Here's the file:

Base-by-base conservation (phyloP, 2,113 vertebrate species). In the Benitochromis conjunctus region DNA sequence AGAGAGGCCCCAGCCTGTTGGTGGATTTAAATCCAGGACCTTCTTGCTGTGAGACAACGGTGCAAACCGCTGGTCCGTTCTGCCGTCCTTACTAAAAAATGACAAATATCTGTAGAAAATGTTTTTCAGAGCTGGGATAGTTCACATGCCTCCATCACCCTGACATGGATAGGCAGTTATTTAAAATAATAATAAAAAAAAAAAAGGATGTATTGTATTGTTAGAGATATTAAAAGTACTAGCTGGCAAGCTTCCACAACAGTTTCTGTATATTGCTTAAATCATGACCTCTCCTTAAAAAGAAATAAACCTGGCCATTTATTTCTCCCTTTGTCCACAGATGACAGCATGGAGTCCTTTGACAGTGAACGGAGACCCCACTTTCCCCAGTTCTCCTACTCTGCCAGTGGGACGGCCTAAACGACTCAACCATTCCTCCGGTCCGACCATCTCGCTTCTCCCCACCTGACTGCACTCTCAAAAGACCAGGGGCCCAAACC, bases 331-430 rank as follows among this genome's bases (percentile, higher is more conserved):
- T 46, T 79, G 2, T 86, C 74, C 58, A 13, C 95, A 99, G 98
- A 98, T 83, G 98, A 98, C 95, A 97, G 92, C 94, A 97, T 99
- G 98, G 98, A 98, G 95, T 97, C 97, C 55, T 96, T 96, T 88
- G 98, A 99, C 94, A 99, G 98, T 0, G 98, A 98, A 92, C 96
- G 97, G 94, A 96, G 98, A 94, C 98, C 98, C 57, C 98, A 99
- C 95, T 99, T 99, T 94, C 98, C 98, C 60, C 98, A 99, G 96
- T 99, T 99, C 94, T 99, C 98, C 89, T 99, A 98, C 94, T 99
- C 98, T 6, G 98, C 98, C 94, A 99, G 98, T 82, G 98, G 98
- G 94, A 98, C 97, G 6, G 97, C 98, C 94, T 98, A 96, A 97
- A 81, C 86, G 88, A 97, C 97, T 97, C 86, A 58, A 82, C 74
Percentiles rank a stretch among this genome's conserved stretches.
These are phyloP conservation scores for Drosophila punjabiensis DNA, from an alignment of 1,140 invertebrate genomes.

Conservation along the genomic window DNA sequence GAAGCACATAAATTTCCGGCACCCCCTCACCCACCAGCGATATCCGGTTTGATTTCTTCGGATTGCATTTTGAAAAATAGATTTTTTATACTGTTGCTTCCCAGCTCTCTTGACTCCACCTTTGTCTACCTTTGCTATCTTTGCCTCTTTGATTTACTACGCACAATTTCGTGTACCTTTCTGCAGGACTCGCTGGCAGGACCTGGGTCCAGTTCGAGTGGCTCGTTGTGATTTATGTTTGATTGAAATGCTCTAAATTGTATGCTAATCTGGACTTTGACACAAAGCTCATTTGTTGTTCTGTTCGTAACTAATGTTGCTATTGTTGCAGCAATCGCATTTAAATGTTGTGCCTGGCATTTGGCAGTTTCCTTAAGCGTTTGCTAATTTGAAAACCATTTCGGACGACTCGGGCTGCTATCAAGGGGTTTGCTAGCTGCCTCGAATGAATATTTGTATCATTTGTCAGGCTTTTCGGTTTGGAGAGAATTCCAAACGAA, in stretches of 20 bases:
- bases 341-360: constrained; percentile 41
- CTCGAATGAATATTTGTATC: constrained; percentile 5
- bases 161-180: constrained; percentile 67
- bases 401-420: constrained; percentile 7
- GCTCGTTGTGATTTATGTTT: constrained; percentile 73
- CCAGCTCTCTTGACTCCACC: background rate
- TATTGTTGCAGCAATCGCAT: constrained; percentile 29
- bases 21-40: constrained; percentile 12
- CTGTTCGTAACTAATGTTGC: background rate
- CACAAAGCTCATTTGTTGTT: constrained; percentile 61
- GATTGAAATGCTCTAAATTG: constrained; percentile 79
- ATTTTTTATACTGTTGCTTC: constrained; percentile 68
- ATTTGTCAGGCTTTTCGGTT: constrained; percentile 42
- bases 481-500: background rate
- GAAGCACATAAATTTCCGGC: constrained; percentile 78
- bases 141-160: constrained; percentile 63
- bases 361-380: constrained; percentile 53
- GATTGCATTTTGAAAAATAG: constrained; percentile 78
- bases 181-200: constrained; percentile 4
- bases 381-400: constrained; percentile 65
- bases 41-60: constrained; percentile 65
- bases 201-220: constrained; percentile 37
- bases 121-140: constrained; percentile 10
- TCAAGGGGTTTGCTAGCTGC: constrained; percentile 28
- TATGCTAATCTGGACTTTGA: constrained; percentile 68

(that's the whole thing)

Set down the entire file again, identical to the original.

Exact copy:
Base-by-base conservation (phyloP, 2,113 vertebrate species). In the Benitochromis conjunctus region DNA sequence AGAGAGGCCCCAGCCTGTTGGTGGATTTAAATCCAGGACCTTCTTGCTGTGAGACAACGGTGCAAACCGCTGGTCCGTTCTGCCGTCCTTACTAAAAAATGACAAATATCTGTAGAAAATGTTTTTCAGAGCTGGGATAGTTCACATGCCTCCATCACCCTGACATGGATAGGCAGTTATTTAAAATAATAATAAAAAAAAAAAAGGATGTATTGTATTGTTAGAGATATTAAAAGTACTAGCTGGCAAGCTTCCACAACAGTTTCTGTATATTGCTTAAATCATGACCTCTCCTTAAAAAGAAATAAACCTGGCCATTTATTTCTCCCTTTGTCCACAGATGACAGCATGGAGTCCTTTGACAGTGAACGGAGACCCCACTTTCCCCAGTTCTCCTACTCTGCCAGTGGGACGGCCTAAACGACTCAACCATTCCTCCGGTCCGACCATCTCGCTTCTCCCCACCTGACTGCACTCTCAAAAGACCAGGGGCCCAAACC, bases 331-430 rank as follows among this genome's bases (percentile, higher is more conserved):
- T 46, T 79, G 2, T 86, C 74, C 58, A 13, C 95, A 99, G 98
- A 98, T 83, G 98, A 98, C 95, A 97, G 92, C 94, A 97, T 99
- G 98, G 98, A 98, G 95, T 97, C 97, C 55, T 96, T 96, T 88
- G 98, A 99, C 94, A 99, G 98, T 0, G 98, A 98, A 92, C 96
- G 97, G 94, A 96, G 98, A 94, C 98, C 98, C 57, C 98, A 99
- C 95, T 99, T 99, T 94, C 98, C 98, C 60, C 98, A 99, G 96
- T 99, T 99, C 94, T 99, C 98, C 89, T 99, A 98, C 94, T 99
- C 98, T 6, G 98, C 98, C 94, A 99, G 98, T 82, G 98, G 98
- G 94, A 98, C 97, G 6, G 97, C 98, C 94, T 98, A 96, A 97
- A 81, C 86, G 88, A 97, C 97, T 97, C 86, A 58, A 82, C 74
Percentiles rank a stretch among this genome's conserved stretches.
These are phyloP conservation scores for Drosophila punjabiensis DNA, from an alignment of 1,140 invertebrate genomes.

Conservation along the genomic window DNA sequence GAAGCACATAAATTTCCGGCACCCCCTCACCCACCAGCGATATCCGGTTTGATTTCTTCGGATTGCATTTTGAAAAATAGATTTTTTATACTGTTGCTTCCCAGCTCTCTTGACTCCACCTTTGTCTACCTTTGCTATCTTTGCCTCTTTGATTTACTACGCACAATTTCGTGTACCTTTCTGCAGGACTCGCTGGCAGGACCTGGGTCCAGTTCGAGTGGCTCGTTGTGATTTATGTTTGATTGAAATGCTCTAAATTGTATGCTAATCTGGACTTTGACACAAAGCTCATTTGTTGTTCTGTTCGTAACTAATGTTGCTATTGTTGCAGCAATCGCATTTAAATGTTGTGCCTGGCATTTGGCAGTTTCCTTAAGCGTTTGCTAATTTGAAAACCATTTCGGACGACTCGGGCTGCTATCAAGGGGTTTGCTAGCTGCCTCGAATGAATATTTGTATCATTTGTCAGGCTTTTCGGTTTGGAGAGAATTCCAAACGAA, in stretches of 20 bases:
- bases 341-360: constrained; percentile 41
- CTCGAATGAATATTTGTATC: constrained; percentile 5
- bases 161-180: constrained; percentile 67
- bases 401-420: constrained; percentile 7
- GCTCGTTGTGATTTATGTTT: constrained; percentile 73
- CCAGCTCTCTTGACTCCACC: background rate
- TATTGTTGCAGCAATCGCAT: constrained; percentile 29
- bases 21-40: constrained; percentile 12
- CTGTTCGTAACTAATGTTGC: background rate
- CACAAAGCTCATTTGTTGTT: constrained; percentile 61
- GATTGAAATGCTCTAAATTG: constrained; percentile 79
- ATTTTTTATACTGTTGCTTC: constrained; percentile 68
- ATTTGTCAGGCTTTTCGGTT: constrained; percentile 42
- bases 481-500: background rate
- GAAGCACATAAATTTCCGGC: constrained; percentile 78
- bases 141-160: constrained; percentile 63
- bases 361-380: constrained; percentile 53
- GATTGCATTTTGAAAAATAG: constrained; percentile 78
- bases 181-200: constrained; percentile 4
- bases 381-400: constrained; percentile 65
- bases 41-60: constrained; percentile 65
- bases 201-220: constrained; percentile 37
- bases 121-140: constrained; percentile 10
- TCAAGGGGTTTGCTAGCTGC: constrained; percentile 28
- TATGCTAATCTGGACTTTGA: constrained; percentile 68